Every-Other-Day Chemical Accidents Are Tough to Swallow

At 8:55 p.m. on Friday, February 3, a hideously horrible sound erupted from the railroad tracks in East Palestine, Ohio. Screeching wheels and crashing train cars filled the air with loud, frightening noises that caused panic for those within earshot.

A Norfolk Southern train consisting of some 150 cars derailed near the Pennsylvania border. Twenty of those cars were carrying hazardous materials including vinyl chloride.

As soon as local officials understood that hazardous materials were involved, residents within a one-mile radius were evacuated. And emergency responses were launched from Ohio, Pennsylvania, and West Virginia.

When 49 of the 51 derailed cars stopped crashing into each other and formed a train graveyard, some caught fire and ended up burning for several days.

It's estimated that 100,000 gallons of hazardous materials were dumped. Some found their way into the Ohio River basin, which feeds into several states.   

'Deeply Sorry,' But No Promises 

A few weeks ago, Norfolk Southern CEO Alan H. Shaw told the U.S. Congress he was "deeply sorry" for the effects of the derailment.

He added that he was "determined to make this right." But he did not promise to pay for long-term damage to the community when senators asked about consequences from the accident and future safety measures. 

And he did not endorse bipartisan rail safety legislation introduced recently. That legislation would strengthen notification and inspection requirements for trains carrying hazardous materials. It would also increase fines for safety violations by rail carriers.

One of the senators reminded Shaw that the rail companies turned to the federal government last year to settle a labor dispute. "You cannot ask the government to bail you out and then resist basic public safety," said Senator J.D. Vance, an Ohio Republican.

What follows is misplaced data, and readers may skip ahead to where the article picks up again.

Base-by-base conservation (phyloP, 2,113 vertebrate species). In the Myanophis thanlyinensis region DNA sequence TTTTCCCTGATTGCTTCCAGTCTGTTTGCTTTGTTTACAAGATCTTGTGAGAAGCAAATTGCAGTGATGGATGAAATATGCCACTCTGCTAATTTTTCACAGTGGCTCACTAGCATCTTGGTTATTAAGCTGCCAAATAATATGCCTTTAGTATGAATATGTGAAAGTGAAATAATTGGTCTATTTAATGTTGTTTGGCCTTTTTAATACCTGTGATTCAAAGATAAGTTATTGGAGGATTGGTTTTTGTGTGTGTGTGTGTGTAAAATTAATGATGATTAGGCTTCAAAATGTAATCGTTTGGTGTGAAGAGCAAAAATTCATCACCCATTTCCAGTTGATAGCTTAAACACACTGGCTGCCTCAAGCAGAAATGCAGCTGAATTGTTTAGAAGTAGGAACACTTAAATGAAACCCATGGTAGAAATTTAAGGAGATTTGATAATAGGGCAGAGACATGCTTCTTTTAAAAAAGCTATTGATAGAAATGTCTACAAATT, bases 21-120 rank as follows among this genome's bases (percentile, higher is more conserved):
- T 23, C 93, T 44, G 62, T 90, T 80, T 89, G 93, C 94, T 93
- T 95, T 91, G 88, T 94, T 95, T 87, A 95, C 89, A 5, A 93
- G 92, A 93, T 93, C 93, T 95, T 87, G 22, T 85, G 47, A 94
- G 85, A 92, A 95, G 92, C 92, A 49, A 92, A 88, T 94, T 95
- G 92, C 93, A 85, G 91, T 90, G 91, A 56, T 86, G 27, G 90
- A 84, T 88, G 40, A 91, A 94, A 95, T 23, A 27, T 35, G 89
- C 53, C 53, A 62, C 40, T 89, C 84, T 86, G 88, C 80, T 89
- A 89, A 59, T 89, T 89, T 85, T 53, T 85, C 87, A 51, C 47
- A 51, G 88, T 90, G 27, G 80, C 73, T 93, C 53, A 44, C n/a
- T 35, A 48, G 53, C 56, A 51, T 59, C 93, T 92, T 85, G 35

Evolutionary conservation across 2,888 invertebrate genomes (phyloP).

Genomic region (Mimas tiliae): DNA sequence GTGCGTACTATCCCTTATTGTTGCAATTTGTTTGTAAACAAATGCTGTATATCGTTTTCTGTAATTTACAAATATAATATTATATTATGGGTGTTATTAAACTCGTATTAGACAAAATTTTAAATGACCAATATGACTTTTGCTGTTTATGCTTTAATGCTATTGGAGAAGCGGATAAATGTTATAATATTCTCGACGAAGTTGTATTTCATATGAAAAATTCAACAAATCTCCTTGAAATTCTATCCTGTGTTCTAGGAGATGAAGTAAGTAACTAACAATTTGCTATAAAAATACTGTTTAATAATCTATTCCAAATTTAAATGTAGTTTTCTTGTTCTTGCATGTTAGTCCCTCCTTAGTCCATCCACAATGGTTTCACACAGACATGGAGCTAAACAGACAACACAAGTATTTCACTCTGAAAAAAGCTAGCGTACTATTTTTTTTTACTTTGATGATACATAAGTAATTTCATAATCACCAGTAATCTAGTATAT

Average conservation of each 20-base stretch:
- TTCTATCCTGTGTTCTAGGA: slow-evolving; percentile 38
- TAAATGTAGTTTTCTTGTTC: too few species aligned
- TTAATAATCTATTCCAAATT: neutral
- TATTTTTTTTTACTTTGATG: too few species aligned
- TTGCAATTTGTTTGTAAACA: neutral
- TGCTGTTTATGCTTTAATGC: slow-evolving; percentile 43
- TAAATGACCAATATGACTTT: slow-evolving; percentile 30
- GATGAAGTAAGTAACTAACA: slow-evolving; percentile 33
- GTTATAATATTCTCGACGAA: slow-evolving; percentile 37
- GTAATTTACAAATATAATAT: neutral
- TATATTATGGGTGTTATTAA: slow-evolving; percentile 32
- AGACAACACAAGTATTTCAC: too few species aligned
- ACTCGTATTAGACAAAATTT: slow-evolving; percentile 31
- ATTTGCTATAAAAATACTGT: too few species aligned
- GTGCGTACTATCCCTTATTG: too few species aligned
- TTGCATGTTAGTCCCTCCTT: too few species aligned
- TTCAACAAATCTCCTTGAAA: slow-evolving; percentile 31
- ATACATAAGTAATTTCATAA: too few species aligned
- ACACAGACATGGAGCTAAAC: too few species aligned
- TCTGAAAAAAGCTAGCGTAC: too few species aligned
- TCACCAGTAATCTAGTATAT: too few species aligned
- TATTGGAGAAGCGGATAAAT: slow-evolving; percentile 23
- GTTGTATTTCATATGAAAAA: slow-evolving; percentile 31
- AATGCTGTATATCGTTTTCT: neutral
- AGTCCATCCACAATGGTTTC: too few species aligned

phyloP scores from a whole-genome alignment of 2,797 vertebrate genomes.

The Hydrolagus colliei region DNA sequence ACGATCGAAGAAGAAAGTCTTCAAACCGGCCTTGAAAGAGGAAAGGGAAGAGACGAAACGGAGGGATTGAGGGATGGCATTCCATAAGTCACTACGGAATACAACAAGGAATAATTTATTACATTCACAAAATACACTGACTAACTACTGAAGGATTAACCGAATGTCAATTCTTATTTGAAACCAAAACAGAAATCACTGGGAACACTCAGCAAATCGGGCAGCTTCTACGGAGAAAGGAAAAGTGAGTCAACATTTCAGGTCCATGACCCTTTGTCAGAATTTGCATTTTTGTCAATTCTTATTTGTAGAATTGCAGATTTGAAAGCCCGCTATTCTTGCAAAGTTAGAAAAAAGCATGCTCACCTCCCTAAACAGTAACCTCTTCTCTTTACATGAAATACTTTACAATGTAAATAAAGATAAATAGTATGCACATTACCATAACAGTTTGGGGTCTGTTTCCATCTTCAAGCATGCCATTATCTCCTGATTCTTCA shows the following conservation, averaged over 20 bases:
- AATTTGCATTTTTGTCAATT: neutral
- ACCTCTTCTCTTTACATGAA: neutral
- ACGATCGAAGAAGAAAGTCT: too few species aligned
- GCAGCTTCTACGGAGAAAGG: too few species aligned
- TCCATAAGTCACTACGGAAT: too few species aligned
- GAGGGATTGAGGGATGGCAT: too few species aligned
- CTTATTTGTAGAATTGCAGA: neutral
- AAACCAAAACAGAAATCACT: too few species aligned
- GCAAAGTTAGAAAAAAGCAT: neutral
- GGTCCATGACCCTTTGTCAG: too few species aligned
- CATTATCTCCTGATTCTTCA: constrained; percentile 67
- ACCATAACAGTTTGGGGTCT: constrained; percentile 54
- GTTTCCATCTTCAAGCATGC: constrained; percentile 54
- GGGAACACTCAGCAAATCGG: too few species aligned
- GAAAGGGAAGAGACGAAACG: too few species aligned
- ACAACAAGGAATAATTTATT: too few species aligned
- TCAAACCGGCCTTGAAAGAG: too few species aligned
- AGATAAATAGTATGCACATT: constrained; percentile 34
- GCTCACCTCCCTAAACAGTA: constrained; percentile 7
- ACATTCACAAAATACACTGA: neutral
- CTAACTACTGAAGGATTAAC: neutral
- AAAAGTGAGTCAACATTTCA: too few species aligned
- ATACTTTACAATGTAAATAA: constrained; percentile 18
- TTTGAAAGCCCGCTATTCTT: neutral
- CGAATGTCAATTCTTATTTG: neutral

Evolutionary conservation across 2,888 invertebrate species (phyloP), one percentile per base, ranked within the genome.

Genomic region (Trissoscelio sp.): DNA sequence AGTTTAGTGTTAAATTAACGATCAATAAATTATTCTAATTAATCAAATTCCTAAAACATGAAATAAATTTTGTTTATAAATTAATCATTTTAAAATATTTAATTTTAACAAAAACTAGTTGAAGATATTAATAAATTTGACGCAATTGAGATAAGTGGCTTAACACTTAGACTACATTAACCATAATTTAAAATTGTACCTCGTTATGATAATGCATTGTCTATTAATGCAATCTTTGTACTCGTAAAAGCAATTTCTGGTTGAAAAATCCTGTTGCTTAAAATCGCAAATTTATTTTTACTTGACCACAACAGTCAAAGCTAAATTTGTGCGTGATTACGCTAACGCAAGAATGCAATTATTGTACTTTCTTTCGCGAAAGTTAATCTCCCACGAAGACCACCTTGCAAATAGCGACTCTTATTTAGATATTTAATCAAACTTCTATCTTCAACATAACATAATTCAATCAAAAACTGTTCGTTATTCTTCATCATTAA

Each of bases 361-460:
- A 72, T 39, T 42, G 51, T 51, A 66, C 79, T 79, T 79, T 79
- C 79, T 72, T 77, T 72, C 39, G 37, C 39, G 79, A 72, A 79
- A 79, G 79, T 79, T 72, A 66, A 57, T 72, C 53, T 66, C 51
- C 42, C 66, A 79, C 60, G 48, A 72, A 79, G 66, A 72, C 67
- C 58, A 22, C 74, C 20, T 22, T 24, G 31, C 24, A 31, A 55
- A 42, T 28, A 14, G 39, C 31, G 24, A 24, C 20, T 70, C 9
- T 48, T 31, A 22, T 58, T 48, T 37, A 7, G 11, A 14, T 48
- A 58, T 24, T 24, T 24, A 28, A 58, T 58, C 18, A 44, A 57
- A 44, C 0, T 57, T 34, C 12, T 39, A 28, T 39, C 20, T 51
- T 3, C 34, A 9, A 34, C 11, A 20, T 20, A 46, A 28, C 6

Vinyl Chloride ‚Äď Not an Air & Water Show You Want

As dramatic as the Ohio train derailment and chemical spill was, it was not as unusual as many think. Information supplied by the EPA and non-profit groups tracking these incidents reveals that chemical accidents occur every other day in the U.S., on average. 

In addition to train derailments, examples include truck crashes, pipeline ruptures, and industrial plant leaks and spills. 

Mathy Stanislaus is a former assistant administrator of the EPA's office of land and emergency management. He told the Guardian newspaper, "These kinds of hidden disasters happen far too frequently."

Another group ‚Äď the Coalition to Prevent Chemical Disasters ‚Äď says these accidents occur even more often than every other day. And sometimes contamination comes from vinyl chloride, a flammable gas that can enter the air and drinking water supplies.

Patriot Pure Water Pitcher to the Rescue

Hey, I'll be perfectly honest. Train derailments causing chemical spills were not the first thing I thought of when we decided to provide a pitcher to take care of drinking water toxins.